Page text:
CJN: More haste less speed
Political leaders should bear in mind the adage that; “Elders’ do not fight in public, otherwise who will the people run to when they quarrel?” The suspension of the Chief Justice of Nigeria (CJN) Walter Onnoghen by President Buhari just weeks to the general elections has raised tension and political elders are preparing to set about themselves with gloves off. All opposition parties have decried the development as have South-South Governors.
The British and US governments along with the European Union (EU), civil society groups, election observers, the Nigeria Bar Association (NBA) and the Nigerian public have all expressed alarm. Everyone is at pains to understand why it was so important to remove the CJN with alacrity and create this mess at such a crucial moment in time? The snail pace of Nigeria justice system is legendary, but somehow this matter proceeded at the speed of light! Sensible explanations are urgently required to calm frayed nerves and prevent the situation from descending into a theatre of the absurd. It’s difficult to swallow the stpry that it’s about the anti-corruption war.
The Economic and Financial Crimes Commission (EFCC) has several pending corruption petitions pre-dating the CJN’s against All Progressives Congress (APC) Chairman Oshiomhole, and many other key members of the President’s re-election campaign team, yet they have remained unmolested. As Oshiomhole said publicly once you join APC your sins are forgiven! Furthermore in the case of Babachir Lawal the President umseemingly prevaricated saying the man could not be fired over mere allegations. How come that doesn’t apply to the CJN? The President claimed the suspension of the CJN was based upon recommendations of the CCT. This is a rather curious assertion because the CCT’s enrolled order states that the CJN is to “step aside”.
The Constitution of the Federal Republic of Nigeria has no provision for a “suspended” CJN and “Acting” CJN at the same time. Nowhere in the enrolled CFR order was anybody authorized to “remove or suspend” the CJN. The CCT was in complete breach of Court procedures by entertaining an ex-parte motion after having adjourned the matter and ruled that the issue of jurisdiction must be determined first before considering the motion to ask the CJN to step aside. The enrolled order has been described as simply a “back-door” arrangement in which corruption was used to fight corruption! also defies logic that an anti-corruption government would act upon the recommendation of the Code of Conduct Tribunal (CCT) presided over by Justice Danladi who himself has had various corruption allegations by the EFCC hanging over him for years.
The Office of the CJN is a creation of Sections 230(1) (a) and 2312(1) and (2) of the Constitution. The provisions are so devoid of vagueness or ambiguity that even a layman can clearly understand them. There is nowhere the President is given the power to on his own to remove the CJN whose appointment requires the compulsory involvement of the three arms of government. His removal can only be done by acting upon an address supported by two-thirds majority of the Senate. Irrespective of the gravity of the allegations against the CJN due process and the law must be followed because one illegality cannot be cured by another. The Senate President has described the whole affair as a “coup against democracy”. Not all coups happen with guns. Some happen through an unconstitutional and undemocratic act of confusion cum desperation. It’s imperative that all those in leadership positions take a deep breath before they speak or act otherwise the situation may deteriorate drastically.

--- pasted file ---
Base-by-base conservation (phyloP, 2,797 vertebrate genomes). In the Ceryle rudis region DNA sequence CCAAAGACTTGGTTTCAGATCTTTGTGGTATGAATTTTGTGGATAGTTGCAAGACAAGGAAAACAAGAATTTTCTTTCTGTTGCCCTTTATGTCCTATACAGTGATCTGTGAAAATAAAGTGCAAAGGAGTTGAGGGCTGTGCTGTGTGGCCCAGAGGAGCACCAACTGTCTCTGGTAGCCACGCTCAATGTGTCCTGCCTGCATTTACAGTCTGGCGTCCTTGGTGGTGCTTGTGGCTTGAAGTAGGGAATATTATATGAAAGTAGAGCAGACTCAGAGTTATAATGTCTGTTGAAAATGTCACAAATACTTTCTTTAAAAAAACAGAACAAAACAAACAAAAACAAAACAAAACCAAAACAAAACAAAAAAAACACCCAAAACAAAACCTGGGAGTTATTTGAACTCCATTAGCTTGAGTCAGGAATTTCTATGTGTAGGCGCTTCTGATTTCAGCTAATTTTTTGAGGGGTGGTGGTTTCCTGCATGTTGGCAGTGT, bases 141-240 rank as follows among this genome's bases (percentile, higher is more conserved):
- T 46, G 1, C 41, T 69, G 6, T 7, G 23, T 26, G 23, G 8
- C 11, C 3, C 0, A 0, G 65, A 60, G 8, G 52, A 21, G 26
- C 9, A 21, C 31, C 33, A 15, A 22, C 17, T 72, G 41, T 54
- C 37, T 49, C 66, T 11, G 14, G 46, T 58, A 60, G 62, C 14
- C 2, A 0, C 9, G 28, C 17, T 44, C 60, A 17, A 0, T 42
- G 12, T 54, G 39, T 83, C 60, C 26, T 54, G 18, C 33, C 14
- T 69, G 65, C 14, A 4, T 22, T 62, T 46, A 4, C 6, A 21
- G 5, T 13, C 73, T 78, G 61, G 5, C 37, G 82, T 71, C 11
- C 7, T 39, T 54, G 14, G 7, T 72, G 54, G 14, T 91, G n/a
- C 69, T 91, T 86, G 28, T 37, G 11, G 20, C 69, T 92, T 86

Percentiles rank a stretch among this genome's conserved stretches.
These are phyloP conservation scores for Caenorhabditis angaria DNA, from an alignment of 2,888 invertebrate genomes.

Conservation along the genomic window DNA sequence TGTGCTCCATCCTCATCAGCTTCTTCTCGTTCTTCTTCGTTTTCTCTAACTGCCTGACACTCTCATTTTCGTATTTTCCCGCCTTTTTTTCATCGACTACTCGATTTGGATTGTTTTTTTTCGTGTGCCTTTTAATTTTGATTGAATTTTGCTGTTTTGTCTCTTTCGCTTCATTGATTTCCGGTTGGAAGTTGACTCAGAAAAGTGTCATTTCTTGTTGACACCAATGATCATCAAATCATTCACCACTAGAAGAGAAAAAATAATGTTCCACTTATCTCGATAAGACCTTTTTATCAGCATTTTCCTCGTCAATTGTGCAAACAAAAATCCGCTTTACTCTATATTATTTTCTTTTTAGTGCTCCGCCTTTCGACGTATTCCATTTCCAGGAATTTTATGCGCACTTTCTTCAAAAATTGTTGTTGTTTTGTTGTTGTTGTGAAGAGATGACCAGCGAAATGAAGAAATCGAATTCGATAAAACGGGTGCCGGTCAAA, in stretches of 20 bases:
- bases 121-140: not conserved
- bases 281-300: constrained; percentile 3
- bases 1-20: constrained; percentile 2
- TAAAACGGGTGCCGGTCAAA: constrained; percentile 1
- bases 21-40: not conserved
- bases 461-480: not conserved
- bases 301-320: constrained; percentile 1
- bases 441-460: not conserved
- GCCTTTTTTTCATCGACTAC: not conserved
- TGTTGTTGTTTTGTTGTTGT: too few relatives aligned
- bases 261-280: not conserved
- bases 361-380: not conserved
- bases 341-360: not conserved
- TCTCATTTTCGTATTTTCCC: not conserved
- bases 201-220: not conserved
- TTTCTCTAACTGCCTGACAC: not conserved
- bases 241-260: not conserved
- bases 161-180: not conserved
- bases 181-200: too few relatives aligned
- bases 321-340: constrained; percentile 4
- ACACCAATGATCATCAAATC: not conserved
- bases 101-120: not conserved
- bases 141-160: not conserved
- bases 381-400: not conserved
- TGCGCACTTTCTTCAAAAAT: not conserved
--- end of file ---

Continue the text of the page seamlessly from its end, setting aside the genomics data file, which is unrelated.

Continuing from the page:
Democratically elected governments cannot afford to ignore the Constitution and rule of law because willfully acting contrary to them for political gain simply endangers law and order. There is also the question of whether or not the new Acting CJN declared his assets and liabilities before performing the functions of that office”? Hopefully he is not also guilty of the very same non-declaration of assets? Lastly Government’s attempt to try the CJN in the media is reprehensible. The way he has been castigated over unproven allegations is reminiscent of the manner in which innocent Nigeria citizens are lynched and set on fire in the market pace simply because someone shouted thief! Nothing has been said about whether his wealth came from compromising the wheels of justice or doing contracts?
At the moment the government explanation is full of holes. It gives the impression that citizens are not important enough to be owed an intelligent explanation. Subversion of due process is the greatest form of corruption. Instead of preparing to bulldoze their way through the impending mess, government needs to simply retrace their steps. The petition against the CJN was never investigated the charges never prosecuted and the ex-parte order never moved in Court. It’s hard to understand how come the Executive don’t know that this isn’t the way to proceed. Almost everyone else does.